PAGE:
April 1997, the case of Leyla Zana and her fellow MPs was heard before the European Court of Human Rights in Strasbourg.
At a ruling given on 26 November 1997 the European Court of Human Rights found by unanimous decision there had been breaches of basic human rights provisions including the right to a prompt trial, compensation was awarded.
Leyla Zana, mother of two, born in 1961, was the first Kurdish woman to be elected to the Turkish Grand National Assembly. She took her seat as a DEP representative, the pro-Kurdish Democracy Party, for Diyarbakir.
Leyla Zana was elected in October 1991 with a huge majority. Following removal of parliamentary immunity, she along with several other Kurdish MPs was arrested in March 1994. She was sentenced in December 1994 to 15 years imprisonment by the State Security Court for speaking on behalf of the Kurds, her fellow MPs received similar sentences.
Her case has been taken up by the European Parliament, the OSCE Parliamentary Assembly, the Parliamentary Assembly of the Council of Europe, the UK Parliamentary Human Rights Group, Inter-Parliamentary Union, Amnesty International, Article XIX, and Human Rights Watch.
On taking office Leyla Zana swore her oath in Kurdish. She was immediately denounced as a terrorist. Two years later (May 1993) she addressed the Helsinki Commission before the US Congress. She spoke of the destruction of Kurdish villages and urged the US to side with the forces of democracy. Her appeal fell on deaf ears. The speech was later to be used to charge Leyla Zana with 'treason' for advocating 'separatism'.
The case of Leyla Zana has been given international support and prominence by Freedom for Leyla Zana, Action for Kurdish Woman, Peace in Kurdistan Campaign and many human rights, women's and parliamentary groups. Individual supporters include Bianca Jagger, Lady Antonia Fraser and Pauline Green MEP.
Various campaigns are running to free Leyla Zana. Amnesty International has adopted her as a Prisoner of Conscience. Thousands of women around the world have offered to spend a day in a Turkish jail in return for a days freedom being granted to Leyla Zana. Following a fact finding mission to Turkey by four US Congressmen, Congressman John Edward Porter (Republican, Illinois) wrote to the Nobel Peace Prize Committee to nominate Leyla Zana for the Nobel Peace Prize. His initiative has been taken up by the American Kurdish Information Network (AKIN) who are asking all former laureates, members of legislatures, professors of history, philosophy and political science to add their names to the growing list of nominees for Leyla Zana.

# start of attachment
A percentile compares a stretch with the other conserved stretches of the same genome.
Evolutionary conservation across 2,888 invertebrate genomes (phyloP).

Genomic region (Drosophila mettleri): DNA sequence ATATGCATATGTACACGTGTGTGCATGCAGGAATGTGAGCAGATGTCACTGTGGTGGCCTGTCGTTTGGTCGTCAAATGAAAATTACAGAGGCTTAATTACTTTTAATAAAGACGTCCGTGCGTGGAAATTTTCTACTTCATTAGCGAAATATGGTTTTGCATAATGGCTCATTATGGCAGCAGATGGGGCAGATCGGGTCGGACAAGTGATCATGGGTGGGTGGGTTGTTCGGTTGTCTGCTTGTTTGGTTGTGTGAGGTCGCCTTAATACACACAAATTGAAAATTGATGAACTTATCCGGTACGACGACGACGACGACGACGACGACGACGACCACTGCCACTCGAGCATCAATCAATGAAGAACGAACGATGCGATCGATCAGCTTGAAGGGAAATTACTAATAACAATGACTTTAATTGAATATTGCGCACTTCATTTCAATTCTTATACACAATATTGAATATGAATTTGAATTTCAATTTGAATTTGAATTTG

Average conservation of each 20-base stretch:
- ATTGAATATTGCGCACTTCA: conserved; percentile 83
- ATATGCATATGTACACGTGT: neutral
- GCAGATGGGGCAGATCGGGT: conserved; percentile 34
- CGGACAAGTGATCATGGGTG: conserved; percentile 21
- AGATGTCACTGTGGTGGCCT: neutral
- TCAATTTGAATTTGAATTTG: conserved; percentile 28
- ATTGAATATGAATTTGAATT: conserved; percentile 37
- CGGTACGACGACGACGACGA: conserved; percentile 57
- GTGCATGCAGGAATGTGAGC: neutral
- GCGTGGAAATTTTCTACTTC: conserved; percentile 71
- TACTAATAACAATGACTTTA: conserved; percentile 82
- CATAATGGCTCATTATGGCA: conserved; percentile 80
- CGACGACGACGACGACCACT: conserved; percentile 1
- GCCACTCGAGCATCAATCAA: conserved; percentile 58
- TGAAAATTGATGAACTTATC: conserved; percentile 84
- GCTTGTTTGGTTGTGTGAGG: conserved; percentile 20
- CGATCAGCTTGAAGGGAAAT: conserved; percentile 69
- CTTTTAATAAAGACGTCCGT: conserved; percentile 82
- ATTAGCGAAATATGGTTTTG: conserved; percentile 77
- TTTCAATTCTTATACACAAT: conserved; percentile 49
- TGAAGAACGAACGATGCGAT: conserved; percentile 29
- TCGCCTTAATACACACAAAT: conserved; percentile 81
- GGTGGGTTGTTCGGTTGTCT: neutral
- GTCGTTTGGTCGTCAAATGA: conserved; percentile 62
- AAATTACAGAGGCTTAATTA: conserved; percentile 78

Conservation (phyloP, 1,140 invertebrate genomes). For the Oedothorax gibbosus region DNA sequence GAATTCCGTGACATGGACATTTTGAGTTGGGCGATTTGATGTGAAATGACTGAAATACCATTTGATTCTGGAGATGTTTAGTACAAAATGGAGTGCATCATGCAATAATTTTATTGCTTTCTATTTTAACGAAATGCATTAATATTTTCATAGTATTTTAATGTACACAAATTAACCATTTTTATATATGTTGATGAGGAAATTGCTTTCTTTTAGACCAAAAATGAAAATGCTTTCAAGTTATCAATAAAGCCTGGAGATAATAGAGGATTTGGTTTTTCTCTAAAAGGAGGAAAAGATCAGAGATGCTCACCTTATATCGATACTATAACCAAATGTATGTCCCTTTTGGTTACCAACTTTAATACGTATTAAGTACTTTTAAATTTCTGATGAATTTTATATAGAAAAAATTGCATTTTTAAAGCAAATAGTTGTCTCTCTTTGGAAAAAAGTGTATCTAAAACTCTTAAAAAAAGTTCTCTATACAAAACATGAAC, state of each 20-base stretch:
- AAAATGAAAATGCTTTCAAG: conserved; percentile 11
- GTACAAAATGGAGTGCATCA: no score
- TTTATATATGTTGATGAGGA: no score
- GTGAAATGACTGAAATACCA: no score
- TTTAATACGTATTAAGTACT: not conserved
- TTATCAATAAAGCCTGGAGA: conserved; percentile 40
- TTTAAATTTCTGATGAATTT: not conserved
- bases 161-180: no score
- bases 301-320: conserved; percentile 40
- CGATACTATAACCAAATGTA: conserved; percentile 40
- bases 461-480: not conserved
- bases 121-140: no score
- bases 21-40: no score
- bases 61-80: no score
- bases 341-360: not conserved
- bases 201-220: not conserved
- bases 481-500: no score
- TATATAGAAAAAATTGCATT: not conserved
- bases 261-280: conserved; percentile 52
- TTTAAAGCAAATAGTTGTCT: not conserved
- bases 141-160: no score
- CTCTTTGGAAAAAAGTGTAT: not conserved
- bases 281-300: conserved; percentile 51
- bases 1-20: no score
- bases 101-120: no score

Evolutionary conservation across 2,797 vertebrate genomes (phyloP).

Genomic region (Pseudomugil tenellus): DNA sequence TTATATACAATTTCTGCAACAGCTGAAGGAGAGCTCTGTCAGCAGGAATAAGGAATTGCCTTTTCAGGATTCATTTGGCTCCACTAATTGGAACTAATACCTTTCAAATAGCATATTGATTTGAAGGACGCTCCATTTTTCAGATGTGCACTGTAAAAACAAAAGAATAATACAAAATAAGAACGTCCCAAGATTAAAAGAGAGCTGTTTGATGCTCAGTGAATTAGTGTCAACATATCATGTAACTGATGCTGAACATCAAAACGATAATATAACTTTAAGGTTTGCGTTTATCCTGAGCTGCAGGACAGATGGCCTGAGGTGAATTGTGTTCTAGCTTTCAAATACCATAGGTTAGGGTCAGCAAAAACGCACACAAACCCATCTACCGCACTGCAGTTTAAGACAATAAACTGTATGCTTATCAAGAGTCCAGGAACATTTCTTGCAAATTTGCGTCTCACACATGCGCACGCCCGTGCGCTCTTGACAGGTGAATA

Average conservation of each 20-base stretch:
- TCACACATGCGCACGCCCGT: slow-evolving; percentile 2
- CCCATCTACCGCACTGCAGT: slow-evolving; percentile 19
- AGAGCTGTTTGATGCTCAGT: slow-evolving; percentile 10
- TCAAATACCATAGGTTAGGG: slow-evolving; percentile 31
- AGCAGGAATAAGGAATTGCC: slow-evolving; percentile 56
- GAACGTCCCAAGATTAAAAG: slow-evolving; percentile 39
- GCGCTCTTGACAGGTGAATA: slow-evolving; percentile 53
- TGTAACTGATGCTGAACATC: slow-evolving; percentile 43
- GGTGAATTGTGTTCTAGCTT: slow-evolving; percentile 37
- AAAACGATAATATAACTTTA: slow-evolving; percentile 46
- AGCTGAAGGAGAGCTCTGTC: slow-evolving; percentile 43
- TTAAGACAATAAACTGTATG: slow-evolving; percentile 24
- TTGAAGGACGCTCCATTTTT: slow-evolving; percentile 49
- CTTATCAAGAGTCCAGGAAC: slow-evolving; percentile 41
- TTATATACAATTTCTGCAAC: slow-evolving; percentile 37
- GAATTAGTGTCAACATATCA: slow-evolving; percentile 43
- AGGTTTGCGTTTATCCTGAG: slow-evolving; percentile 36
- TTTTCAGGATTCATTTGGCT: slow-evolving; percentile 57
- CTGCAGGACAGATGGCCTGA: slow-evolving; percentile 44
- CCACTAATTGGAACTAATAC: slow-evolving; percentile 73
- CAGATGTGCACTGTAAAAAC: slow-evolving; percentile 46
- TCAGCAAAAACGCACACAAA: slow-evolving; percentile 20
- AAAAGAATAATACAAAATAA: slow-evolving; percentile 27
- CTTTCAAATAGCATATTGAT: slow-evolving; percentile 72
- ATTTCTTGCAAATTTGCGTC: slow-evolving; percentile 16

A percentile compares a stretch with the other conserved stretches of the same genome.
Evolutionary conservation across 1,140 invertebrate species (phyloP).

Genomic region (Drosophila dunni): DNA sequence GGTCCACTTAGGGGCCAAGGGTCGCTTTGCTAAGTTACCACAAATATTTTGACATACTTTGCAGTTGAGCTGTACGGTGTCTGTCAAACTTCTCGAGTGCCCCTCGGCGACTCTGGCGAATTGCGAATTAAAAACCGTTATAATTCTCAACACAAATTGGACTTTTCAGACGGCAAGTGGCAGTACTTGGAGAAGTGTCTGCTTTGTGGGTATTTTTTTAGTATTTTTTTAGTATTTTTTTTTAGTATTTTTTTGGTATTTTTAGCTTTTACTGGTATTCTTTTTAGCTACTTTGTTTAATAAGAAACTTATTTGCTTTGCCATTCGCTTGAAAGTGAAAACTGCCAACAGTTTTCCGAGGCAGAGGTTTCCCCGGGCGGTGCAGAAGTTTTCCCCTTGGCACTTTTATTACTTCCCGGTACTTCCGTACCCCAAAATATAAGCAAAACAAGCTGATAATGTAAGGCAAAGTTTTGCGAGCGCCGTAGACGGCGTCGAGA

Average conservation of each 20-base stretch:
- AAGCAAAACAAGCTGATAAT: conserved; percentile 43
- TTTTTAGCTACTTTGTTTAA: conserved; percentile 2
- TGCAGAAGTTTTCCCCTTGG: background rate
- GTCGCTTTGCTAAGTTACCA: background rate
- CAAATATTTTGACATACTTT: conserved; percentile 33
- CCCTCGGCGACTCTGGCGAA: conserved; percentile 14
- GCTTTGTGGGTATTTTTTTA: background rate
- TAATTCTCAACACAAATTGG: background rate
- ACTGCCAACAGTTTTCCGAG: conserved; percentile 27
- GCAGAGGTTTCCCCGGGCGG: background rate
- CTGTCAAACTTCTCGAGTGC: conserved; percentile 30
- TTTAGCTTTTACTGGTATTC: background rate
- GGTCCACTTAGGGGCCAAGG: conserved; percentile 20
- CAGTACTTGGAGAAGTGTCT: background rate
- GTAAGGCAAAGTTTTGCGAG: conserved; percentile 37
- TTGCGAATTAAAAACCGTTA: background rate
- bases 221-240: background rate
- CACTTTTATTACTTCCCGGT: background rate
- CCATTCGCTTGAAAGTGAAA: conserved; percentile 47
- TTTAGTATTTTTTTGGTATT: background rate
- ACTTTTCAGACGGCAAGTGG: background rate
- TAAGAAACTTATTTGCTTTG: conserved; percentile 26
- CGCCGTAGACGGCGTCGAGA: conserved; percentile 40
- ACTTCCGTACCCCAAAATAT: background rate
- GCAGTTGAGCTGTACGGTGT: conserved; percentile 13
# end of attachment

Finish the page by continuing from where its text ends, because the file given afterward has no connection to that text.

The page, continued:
Following politically pressure by the US, Leyla Zana has been offered freedom on the grounds of 'ill-health', this she has courageously refused on the grounds that she is in excellent health.
Mark Muller, Nationalism and the Rule of Law in Turkey [Democracy at Gunpoint, Parliamentary Human Rights Group, June 1996]
Leyla Zana: Kurdish Cry of Protest rises from Prison Cell, The Times, 7 September 1974
Turkey: The colour of their clothes - Turkish deputies serve 15 years' imprisonment for expression of Kurdish political identity, Amnesty International, 1997
A Challenge for Turkey, Kurdistan Report, No 25 July-August 1997
Freedom for Leyla Zana, Kurdistan Report, No 25 July-August 1997
Leyla Zana - The Time to act is now, Kurdistan Report, No 26 Jan-March 1998
Leyla Zana, Now is the time for liberation, Kurdistan Report, No 26 Jan-March 1998
Leyla Zana - To kill our ideas? Impossible, Kurdistan Report, No 26 Jan-March 1998
Bianca Jagger, Appeal to the British Prime Minister, Kurdistan Report, No 26 Jan-March 1998
Free Leyla Zana, American Kurdish Information Centre
The Fast for Peace in Kurdistan the Freedom of Leyla Zana, American Kurdish Information Centre